Simone Biles, LeBron James named AP Athletes of the Year
Free Press wire reports | 12/30/2016, 12:14 p.m.
She won a record-tying four gold medals to go along with a bronze during the 2016 Summer Olympics in Rio de Janeiro.
He ended 52 years of sports heartache by bringing Cleveland an NBA championship in June.
Simone Biles and LeBron James have been named the Associated Press 2016 Female and Male Athletes of the Year.
In a vote by U.S. editors and news directors announced Monday, the 19-year-old Biles received 31 votes out of a possible 59 votes. U.S. Olympic swimmer Katie Ledecky, who won four golds and a silver in Rio, finished second with 20 votes. Serena Williams, who won Wimbledon for the seventh time to tie Steffi Graf’s record of 22 Grand Slam titles, and three-time AP women’s NCAA basketball Player of the Year Breanna Stewart tied for third with four votes each.
Biles became the fifth gymnast to win the honor, joining Olga Korbut in 1972, Nadia Comaneci in 1976, Mary Lou Retton in 1984 and Gabby Douglas in 2012. It’s company Biles joined while completing a run of dominance that included three straight all-around World Championships, an unprecedented run at the top in a sport where peaks are often measured in months, not years.
The teenager from Spring, Texas, hardly seemed burdened by the outsized expectations. If anything, she embraced them. She opted out of a verbal commitment to compete collegiately at UCLA to turn professional so she could cash in on the lucrative opportunities afforded an Olympic champion, a bit of a gamble considering the window is so narrow and directly tied to success at the Olympic Games.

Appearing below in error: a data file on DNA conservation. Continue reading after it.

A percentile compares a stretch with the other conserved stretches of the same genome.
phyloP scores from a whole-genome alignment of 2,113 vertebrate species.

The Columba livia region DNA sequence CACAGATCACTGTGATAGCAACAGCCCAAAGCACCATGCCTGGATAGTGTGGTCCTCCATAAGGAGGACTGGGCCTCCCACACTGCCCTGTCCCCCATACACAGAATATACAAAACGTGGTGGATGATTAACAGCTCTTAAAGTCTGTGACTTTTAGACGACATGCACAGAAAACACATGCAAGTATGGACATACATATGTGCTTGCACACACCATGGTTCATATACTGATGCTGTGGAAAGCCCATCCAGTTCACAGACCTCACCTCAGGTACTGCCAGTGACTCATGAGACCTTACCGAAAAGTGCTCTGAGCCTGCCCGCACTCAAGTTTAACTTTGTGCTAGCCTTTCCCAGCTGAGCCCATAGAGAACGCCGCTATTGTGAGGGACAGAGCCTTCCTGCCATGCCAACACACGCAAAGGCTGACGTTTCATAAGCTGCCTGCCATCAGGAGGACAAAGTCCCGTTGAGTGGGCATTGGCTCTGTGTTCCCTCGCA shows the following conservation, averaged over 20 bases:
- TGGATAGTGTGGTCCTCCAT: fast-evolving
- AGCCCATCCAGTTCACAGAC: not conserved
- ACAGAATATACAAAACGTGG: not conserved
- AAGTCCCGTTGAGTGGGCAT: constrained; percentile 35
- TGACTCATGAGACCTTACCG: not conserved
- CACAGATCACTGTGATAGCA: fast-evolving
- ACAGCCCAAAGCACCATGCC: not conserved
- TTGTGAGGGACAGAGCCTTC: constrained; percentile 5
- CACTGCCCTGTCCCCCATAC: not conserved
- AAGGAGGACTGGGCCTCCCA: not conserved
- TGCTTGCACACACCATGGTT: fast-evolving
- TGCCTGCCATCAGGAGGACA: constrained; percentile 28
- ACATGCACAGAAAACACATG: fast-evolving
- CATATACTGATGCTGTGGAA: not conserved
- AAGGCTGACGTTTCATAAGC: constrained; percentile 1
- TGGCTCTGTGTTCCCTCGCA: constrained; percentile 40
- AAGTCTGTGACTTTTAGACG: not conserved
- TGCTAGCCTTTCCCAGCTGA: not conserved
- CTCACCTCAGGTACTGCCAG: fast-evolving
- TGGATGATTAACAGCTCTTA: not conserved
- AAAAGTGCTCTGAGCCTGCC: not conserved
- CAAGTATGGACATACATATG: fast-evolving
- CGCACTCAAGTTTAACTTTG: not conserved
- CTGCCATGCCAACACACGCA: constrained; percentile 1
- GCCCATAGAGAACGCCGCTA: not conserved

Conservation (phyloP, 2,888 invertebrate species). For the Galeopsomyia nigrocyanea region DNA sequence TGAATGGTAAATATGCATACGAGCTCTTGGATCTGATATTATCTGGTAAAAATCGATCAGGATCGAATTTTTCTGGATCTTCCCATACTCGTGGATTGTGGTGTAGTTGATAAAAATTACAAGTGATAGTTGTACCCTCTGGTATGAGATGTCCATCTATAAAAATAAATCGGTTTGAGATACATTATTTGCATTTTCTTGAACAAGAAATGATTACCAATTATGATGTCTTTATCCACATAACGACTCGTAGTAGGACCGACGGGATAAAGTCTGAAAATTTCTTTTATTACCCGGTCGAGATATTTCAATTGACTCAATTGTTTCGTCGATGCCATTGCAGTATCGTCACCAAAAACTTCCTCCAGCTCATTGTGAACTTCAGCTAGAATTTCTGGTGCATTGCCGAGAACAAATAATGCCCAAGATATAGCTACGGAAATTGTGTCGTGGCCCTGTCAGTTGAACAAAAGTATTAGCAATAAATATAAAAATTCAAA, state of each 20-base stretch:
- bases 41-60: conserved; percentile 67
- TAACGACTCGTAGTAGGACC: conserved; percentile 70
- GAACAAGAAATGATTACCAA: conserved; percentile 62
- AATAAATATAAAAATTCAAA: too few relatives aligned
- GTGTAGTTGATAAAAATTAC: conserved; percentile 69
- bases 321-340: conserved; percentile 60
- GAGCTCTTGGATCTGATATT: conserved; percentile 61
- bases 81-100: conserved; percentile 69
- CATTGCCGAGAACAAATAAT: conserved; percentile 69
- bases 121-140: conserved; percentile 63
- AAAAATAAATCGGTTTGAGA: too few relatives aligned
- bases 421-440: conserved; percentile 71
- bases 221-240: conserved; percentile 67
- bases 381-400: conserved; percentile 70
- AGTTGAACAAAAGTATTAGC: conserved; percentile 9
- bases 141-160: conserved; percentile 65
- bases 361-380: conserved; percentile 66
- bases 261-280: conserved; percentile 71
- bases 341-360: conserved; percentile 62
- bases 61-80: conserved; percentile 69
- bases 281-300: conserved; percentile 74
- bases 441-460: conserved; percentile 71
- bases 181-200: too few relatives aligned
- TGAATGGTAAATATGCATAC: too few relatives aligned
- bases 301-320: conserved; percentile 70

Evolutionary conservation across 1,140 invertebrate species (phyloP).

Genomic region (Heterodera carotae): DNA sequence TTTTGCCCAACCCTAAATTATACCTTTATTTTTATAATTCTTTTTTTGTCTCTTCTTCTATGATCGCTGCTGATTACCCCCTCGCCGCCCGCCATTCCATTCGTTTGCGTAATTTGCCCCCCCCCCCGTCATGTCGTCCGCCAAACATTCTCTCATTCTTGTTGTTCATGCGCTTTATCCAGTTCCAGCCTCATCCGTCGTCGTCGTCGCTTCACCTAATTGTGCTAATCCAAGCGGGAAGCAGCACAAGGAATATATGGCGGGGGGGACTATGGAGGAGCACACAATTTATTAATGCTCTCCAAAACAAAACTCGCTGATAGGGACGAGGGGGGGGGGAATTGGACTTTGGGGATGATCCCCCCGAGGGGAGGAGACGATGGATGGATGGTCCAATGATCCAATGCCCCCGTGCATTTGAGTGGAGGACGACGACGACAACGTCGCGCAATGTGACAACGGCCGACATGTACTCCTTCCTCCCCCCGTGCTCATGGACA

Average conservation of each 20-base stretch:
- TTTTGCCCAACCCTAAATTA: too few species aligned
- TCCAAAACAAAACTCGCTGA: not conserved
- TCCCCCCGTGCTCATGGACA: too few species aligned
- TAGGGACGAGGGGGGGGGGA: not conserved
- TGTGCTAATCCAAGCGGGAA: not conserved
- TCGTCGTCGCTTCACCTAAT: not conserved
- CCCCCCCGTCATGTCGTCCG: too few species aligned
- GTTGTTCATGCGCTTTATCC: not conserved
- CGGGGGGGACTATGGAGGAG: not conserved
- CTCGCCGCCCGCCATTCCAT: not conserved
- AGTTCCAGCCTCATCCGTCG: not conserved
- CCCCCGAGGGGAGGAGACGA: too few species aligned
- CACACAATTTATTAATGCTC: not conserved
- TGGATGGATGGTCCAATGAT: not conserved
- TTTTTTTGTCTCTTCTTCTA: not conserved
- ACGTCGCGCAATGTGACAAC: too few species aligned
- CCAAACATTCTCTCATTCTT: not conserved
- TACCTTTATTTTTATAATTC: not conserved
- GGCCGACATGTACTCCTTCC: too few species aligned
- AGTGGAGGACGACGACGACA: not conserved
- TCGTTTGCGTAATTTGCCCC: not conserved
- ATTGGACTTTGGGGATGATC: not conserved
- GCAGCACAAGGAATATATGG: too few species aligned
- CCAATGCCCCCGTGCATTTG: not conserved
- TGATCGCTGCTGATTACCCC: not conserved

Yet Biles seemed immune to it. At least on the outside. Inside, there were more than a few butterflies when she stepped onto the floor during team preliminaries on Aug. 7. They vanished the moment she stepped onto the floor at Rio Olympic Arena as she and the rest of her “Final Five” teammates — Douglas, Aly Raisman, Laurie Hernandez and Madison Kocian — put on a clinic that showcased how substantial the gap between the Americans and the rest of the world has grown.
What followed was a run of brilliance: A team gold as a fitting send-off to retiring national team coordinator Martha Karolyi. Another in the all-around two days later, where her score of 62.198 bettered Raisman by more than two full points, the gymnastics equivalent of winning a football game by three touchdowns. A third gold came on vault, the first ever by an American woman at the Olympics and Biles’ first in major international competition to fill the only hole in her increasingly peerless résumé.
A bronze on beam followed thanks to a messy landing on a front flip, her only major form break in Rio. No matter, she put the exclamation point on her gold rush with a gravity-escaping floor routine that ended with Biles rushing to embrace longtime coach Aimee Boorman as their long journey to this moment ended in triumph.
The ensuing four months have been a whirlwind. Biles carried the U.S. flag at the Olympic closing ceremonies, published her autobiography, took part in a post-Olympic tour with her teammates including performing in eight shows despite a fractured rib and hung out at the White House with President Obama. She remains open to giving it another shot in Tokyo in 2020. That’s for later. In January she’ll sit down and plot out her goals for the upcoming year. For the first time since she can remember, gymnastics won’t be on the list.